Your agreement presumably wasn't based specifically on using a CAT tool so I don't personally think that odd previously-translated sentences scattered amongst new text should qualify for anything - it would probably take as long to recognise them as repetitions, find them in the previous translation and copy/paste them as it would to translate them anew. On the other hand, if it was quite clear that a large section had already been translated in another text, and was guaranteed to be identical, then you could have saved a lot of time by cutting and pasting, even without a CAT tool. You must know in advance that it's identical if you aren't using a CAT tool, otherwise you'd have to compare every word just to be sure, and bang goes any saving.

If this repeated text saved you a lot of time, then I personally would offer a percentage of the time saved to the client, as a business gesture rather than as a right. Of course, business gestures are not repeatable and should be a warning to the client that future jobs will be charged as agreed before the job starts.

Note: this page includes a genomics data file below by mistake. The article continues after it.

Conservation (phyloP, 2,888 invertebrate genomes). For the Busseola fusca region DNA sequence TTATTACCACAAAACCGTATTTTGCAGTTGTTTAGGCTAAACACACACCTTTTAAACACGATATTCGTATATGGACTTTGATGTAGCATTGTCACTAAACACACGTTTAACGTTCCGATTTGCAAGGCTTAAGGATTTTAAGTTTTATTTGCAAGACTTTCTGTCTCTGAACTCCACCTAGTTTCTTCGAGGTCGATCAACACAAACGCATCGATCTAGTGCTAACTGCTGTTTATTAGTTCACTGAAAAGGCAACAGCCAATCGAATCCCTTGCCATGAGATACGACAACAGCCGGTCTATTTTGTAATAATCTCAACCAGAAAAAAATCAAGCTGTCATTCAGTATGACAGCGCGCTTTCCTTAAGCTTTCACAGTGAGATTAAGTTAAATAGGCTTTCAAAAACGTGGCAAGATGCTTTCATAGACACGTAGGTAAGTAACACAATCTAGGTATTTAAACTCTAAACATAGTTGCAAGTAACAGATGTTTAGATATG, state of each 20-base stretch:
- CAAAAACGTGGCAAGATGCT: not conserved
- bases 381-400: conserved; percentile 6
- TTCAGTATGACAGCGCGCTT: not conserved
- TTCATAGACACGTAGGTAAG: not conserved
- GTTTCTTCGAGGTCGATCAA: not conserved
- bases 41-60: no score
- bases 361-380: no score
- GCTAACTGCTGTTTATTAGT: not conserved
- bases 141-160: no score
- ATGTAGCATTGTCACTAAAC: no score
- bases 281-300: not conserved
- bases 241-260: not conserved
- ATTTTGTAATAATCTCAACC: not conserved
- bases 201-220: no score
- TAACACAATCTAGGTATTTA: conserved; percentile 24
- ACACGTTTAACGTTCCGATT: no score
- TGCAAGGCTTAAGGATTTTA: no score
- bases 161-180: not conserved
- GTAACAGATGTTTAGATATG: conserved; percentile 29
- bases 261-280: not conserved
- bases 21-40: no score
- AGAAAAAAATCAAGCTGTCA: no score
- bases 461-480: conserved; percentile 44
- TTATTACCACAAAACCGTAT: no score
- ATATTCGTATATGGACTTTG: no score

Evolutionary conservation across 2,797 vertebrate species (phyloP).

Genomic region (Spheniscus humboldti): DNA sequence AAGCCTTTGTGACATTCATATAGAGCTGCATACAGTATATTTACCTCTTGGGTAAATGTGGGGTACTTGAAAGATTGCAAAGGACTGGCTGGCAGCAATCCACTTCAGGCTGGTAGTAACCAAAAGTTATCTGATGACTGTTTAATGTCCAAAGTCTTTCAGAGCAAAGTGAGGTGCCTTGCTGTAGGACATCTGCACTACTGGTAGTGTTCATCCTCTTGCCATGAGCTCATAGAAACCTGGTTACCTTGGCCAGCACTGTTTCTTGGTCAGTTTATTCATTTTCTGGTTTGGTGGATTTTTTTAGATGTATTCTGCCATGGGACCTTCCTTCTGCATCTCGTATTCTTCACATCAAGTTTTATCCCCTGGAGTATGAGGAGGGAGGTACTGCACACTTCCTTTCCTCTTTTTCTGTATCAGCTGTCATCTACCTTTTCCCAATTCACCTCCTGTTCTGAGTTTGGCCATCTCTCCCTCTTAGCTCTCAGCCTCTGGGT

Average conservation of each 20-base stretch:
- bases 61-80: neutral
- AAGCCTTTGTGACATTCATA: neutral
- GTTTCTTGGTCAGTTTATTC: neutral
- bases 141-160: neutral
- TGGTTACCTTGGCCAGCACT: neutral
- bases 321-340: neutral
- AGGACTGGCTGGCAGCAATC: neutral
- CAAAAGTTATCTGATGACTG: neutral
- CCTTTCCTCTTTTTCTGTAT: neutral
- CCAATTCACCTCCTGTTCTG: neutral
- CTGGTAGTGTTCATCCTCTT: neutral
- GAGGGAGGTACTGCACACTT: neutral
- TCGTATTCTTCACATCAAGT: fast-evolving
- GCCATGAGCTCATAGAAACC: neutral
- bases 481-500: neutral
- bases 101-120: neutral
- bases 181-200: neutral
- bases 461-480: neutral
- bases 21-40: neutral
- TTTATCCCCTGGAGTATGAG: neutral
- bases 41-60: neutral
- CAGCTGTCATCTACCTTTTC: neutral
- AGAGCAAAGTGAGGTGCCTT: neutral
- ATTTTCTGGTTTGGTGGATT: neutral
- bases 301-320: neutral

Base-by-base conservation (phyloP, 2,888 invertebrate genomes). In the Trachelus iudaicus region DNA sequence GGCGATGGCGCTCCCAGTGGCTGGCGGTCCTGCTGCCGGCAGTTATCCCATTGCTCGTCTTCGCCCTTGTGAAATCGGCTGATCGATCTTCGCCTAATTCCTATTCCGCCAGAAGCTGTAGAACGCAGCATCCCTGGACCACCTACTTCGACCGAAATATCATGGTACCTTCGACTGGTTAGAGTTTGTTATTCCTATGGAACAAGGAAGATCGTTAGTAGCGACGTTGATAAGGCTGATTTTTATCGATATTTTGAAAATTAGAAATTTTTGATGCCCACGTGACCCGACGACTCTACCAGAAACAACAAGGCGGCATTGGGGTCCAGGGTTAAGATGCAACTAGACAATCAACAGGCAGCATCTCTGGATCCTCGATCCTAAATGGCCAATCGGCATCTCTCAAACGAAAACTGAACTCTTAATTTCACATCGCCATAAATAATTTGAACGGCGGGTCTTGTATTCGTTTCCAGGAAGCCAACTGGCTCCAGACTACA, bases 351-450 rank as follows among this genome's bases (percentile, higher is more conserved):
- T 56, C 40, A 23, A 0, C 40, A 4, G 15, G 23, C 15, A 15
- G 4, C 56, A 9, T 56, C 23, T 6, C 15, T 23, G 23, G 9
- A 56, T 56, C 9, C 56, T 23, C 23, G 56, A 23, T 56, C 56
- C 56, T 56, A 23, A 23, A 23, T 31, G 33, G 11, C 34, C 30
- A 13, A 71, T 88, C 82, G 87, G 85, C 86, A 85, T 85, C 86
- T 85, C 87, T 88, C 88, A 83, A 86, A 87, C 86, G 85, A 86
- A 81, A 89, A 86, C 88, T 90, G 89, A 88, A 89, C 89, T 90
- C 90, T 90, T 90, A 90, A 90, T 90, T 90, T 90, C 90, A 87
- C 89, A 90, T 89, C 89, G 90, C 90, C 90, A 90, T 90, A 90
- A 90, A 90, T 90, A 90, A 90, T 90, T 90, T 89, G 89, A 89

This was a large chunk of text from the first job that was incorporated in the second job, which was not known to me or specified beforehand, so I still had to go through the sentences and check them. There was no agreement/specification on using a CAT tool.


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Tomás Cano Binder, BA, CT  Identity Verified
Spain
Local time: 19:32
Member (2005)
English to Spanish
+ ...
Technicalities apart.... Jul 20, 2011

Is this a good customer who you want to keep happy in the long run?

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Helen Westén  Identity Verified
Sweden
Local time: 19:32
Member (2010)
English to Swedish
TOPIC STARTER
Not a regular client Jul 20, 2011

Tomás Cano Binder, CT wrote:

Is this a good customer who you want to keep happy in the long run?


These are the first two jobs I have ever done for them.